- Bitcoin dropped 5 percent to its lowest level since February following reports of price manipulation.
- The digital currency fell below $6,200 Wednesday and has struggled to regain footing after dropping 10 percent this weekend.
- Prices began stumbling after a study was released by the University of Texas saying most of bitcoin's rise last year was due to price manipulation on popular exchange Bitfinex.
Bitcoin dropped 5 percent, to its lowest level since February, following reports of price manipulation Wednesday.
The digital currency fell to a low of $6,133.31 as of 1 p.m. ET, according to data from CoinDesk. Bitcoin has lost half its value this year after skyrocketing to almost $20,000 in December.
Prices began stumbling after a study was released by the University of Texas saying at least half of bitcoin's rise last year was due to price manipulation on popular exchange Bitfinex. The 66-page paper said another cryptocurrency called tether was used to buy bitcoin at key moments when it was declining, which helped "stabilize and manipulate" the cryptocurrency's price.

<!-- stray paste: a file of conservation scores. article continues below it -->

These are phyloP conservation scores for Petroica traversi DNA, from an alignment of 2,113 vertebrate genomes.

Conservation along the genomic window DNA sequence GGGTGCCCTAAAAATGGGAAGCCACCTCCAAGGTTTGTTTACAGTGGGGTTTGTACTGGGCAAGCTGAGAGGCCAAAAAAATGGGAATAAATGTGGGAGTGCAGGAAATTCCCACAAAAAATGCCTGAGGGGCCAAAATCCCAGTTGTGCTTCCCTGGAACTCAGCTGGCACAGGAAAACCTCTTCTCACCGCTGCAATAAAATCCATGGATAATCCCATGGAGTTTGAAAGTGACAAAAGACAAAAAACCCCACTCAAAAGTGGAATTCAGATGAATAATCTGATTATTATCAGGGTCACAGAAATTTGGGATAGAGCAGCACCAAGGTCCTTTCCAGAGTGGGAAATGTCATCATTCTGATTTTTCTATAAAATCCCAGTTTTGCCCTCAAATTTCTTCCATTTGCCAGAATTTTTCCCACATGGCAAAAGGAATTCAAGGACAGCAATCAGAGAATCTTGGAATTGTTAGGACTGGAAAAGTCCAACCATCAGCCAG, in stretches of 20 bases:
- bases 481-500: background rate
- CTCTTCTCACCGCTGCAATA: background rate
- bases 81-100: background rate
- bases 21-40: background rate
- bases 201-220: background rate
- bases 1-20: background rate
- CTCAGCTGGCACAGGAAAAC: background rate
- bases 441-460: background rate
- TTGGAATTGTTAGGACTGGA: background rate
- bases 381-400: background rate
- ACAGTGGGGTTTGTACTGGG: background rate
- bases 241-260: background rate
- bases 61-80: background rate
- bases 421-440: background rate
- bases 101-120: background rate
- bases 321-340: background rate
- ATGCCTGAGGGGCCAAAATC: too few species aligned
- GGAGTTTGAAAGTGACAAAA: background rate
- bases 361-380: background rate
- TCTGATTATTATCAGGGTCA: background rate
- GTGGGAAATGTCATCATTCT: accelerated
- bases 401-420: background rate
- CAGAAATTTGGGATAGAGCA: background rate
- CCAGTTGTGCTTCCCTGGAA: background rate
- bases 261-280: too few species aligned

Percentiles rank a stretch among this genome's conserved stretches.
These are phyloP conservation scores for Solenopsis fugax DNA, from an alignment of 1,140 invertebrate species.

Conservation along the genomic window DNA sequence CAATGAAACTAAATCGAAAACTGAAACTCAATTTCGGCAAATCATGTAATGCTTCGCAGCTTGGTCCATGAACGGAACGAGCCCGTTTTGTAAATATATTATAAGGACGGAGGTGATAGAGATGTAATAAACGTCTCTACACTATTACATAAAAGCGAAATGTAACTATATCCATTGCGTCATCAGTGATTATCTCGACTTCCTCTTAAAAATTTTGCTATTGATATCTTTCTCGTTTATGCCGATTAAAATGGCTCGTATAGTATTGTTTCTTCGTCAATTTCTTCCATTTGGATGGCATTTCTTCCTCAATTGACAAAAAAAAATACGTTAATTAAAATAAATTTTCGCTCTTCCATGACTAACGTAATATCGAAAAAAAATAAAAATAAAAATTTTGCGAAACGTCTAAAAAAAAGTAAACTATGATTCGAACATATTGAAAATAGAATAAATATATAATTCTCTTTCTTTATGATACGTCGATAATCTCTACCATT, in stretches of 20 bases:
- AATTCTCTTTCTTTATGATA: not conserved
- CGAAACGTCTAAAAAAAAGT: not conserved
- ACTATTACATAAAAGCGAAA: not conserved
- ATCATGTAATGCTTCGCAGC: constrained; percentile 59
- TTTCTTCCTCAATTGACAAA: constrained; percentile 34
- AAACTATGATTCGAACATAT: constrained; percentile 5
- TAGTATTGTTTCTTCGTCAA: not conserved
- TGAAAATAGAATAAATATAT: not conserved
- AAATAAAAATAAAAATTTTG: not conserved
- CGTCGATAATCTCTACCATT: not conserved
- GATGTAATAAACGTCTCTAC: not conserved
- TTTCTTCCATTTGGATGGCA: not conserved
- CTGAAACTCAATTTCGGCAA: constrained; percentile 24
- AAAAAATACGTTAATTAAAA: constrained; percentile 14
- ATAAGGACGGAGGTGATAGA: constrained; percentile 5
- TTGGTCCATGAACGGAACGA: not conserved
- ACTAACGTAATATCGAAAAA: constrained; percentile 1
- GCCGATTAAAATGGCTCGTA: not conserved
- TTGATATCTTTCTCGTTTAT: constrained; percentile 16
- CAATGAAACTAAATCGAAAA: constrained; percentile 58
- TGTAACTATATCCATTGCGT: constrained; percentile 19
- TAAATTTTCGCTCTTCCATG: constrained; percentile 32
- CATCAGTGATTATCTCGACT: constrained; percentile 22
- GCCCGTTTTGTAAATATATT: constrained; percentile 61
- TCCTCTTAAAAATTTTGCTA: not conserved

Bitcoin has fallen more than 18 percent in the past week, struggling to regain footing after dropping below $6,700 Sunday.
News of a hack at a relatively small South Korean exchange seemed to have triggered some of the weekend losses, but some traders said selling was also exacerbated by investors hitting "stop losses," selling their bitcoins when they reached a certain price.
This break below $6,450 confirms bitcoin's downtrend, according to one Fundstrat analyst.
"The declines over the past few days [have] done significant technical damage to most crypto currency charts," Robert Sluymer, managing director and technical analyst at Fundstrat Global Advisors said in a note to clients Wednesday. "Breaking below the April lows confirms a longer-term downtrend for BTC by establishing the first lower since the uptrend began in 2015."
The next support level is near $5,500, Sluymer said. If the current correction, which he said is a "big IF," matched the 2014 bear market, bitcoin could see an additional 50 percent drop to the next support level of $3,200.
Despite precipitous declines in 2018, the cryptocurrency has still tripled in value since last summer.
"Bitcoin's decline this year appears to be gathering steam, but it's important to note that the spot price is still up over 140% from this date 12 months ago," said Joe DiPasquale, CEO of BitBull Capital. "When compared against the meteoric 1400% increase seen overall in 2017, the gain isn't quite as dramatic but still outperforming many other asset classes."
DiPasquale's research indicates a bottom around $5,000 is possible before any recovery for bitcoin.